Charitable Giving to Grow in the Long Term
© 2002, Dow Jones & Company, Inc.
December 23, 2002
By David Bank
Charities pessimistic about year-end fund-raising results can be optimistic about long-term prospects, according to Boston College researchers who say their predictions of a philanthropic windfall over the next 50 years remain valid despite the economic downturn.
In 1999, the researchers' forecast of a $41 trillion "intergenerational transfer of wealth" by 2052 contributed to a surge of activity among estate planners, financial advisers and fund-raising professionals eager to participate in what was quickly dubbed a "golden age of philanthropy." But the subsequent stock-market slide and declines in personal wealth have raised doubts about the validity of the estimates by Paul Schervish and John Havens of the college's Social Welfare Research Institute.
In an article to be published next month, Messrs. Schervish and Havens say they have re-examined their economic models and remain confident that $41 trillion represents a low estimate for the amount to be transferred eventually from the estates of people who wer adults in 1998. Of that figure, they estimate $24.6 trillion will go to heirs, $10.1 trillion to taxes and fees and $6 trillion to charitable bequests. The charitable portion represents an average of about $120 billion a year on top of current total giving of about $212 billion a year.
"Charities that had built up their development offices and charted their capital campaigns are honestly wondering whether those prospects are no longer holding up," Mr. Schervish said in an interview. "We can assure them that whether or not there is a short-term decline in charitable giving, the long-term trend remains intact."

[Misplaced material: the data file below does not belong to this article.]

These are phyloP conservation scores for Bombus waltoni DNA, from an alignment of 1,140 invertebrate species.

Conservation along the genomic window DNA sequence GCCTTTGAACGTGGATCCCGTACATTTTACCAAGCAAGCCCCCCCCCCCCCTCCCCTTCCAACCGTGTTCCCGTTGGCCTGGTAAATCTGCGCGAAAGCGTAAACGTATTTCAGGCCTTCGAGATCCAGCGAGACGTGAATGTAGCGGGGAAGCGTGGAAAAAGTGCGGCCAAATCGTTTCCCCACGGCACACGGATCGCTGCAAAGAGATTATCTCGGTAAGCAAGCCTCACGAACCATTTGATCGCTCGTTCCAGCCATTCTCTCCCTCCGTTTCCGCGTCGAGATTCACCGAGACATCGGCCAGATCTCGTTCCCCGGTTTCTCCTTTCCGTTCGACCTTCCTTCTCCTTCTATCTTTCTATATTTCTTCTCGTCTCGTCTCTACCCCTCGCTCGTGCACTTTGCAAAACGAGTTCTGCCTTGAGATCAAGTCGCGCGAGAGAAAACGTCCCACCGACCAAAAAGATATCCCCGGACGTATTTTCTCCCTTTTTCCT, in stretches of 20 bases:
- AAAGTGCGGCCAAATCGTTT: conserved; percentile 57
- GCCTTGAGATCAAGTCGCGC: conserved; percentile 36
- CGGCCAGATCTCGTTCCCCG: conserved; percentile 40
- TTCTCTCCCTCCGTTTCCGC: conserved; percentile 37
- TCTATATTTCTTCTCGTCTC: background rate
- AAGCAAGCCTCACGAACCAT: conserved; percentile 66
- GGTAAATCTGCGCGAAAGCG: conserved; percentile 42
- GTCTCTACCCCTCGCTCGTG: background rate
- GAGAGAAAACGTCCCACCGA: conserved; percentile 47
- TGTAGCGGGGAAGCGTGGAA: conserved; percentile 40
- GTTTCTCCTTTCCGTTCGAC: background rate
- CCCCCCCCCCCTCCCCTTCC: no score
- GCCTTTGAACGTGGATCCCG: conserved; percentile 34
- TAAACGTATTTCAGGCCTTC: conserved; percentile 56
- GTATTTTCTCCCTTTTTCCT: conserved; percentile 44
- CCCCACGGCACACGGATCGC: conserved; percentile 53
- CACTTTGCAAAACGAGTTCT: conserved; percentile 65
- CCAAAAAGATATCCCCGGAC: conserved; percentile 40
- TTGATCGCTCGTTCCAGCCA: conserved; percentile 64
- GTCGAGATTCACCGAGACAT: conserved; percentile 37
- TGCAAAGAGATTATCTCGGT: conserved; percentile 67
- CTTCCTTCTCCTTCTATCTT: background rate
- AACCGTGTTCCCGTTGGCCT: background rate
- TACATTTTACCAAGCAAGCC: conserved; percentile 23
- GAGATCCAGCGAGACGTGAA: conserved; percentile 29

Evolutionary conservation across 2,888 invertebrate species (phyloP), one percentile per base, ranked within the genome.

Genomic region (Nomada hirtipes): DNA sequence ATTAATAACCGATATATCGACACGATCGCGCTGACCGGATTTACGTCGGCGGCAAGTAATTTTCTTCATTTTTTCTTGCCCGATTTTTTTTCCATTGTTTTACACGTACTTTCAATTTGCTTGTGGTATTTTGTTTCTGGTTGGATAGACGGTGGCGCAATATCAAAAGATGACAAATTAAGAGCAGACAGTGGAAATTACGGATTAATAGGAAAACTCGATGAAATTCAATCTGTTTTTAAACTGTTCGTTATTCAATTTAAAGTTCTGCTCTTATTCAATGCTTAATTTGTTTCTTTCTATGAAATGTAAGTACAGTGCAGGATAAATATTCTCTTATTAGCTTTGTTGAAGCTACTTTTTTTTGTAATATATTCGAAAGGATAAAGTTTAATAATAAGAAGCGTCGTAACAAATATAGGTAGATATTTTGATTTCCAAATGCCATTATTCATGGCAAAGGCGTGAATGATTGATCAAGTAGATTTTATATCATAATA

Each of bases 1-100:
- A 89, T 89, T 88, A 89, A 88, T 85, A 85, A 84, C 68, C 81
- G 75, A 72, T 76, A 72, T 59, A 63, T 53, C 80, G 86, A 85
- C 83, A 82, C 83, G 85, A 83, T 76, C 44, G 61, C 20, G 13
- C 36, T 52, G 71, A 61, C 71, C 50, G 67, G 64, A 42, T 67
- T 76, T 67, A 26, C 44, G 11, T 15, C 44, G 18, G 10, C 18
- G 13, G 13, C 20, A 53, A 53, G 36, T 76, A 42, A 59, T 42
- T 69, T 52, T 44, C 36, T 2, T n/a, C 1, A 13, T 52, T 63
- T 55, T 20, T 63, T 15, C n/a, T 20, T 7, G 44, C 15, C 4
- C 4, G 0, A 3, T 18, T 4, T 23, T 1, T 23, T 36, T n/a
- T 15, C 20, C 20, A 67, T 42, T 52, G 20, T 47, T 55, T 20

The researchers found that total personal wealth, in constant dollars, has returned to 1998 levels of about $32 trillion, after peaking at about $36 trillion in 1999. Thus, they said, their original forecast can be reached even with a 2% average annual growth rate, low by historical standards.
The forecast should do little, however, to assuage the insecurity about retirement finances among members of the baby-boom generation. The researchers forecast that boomers as a group will inherit only about $7.2 trillion. By 2052, boomers themselves will be passing on their wealth, meaning they are more likely to be benefactors than beneficiaries in the intergenerational wealth transfer.
The wealth transfer, not surprisingly, will be concentrated in the nation's richest families, with two-thirds of the transfer likely to come from the wealthiest 7% of estates, the researchers said. The remaining $14 trillion will be disbursed from a range of smaller estates.
Messrs. Schervish and Havens prepared their new report in part to counter prevailing pessimism among charities. The Center on Philanthropy at Indiana University this month found fund-raisers less optimistic than they have been at any time since the surveys began in 1998.
But long-term optimism won't make up for the current tight times that most charities are experiencing. The center's "philanthropic giving index," modeled on the consumer confidence index, stood at 78 on a scale of 100, down from 84 last year.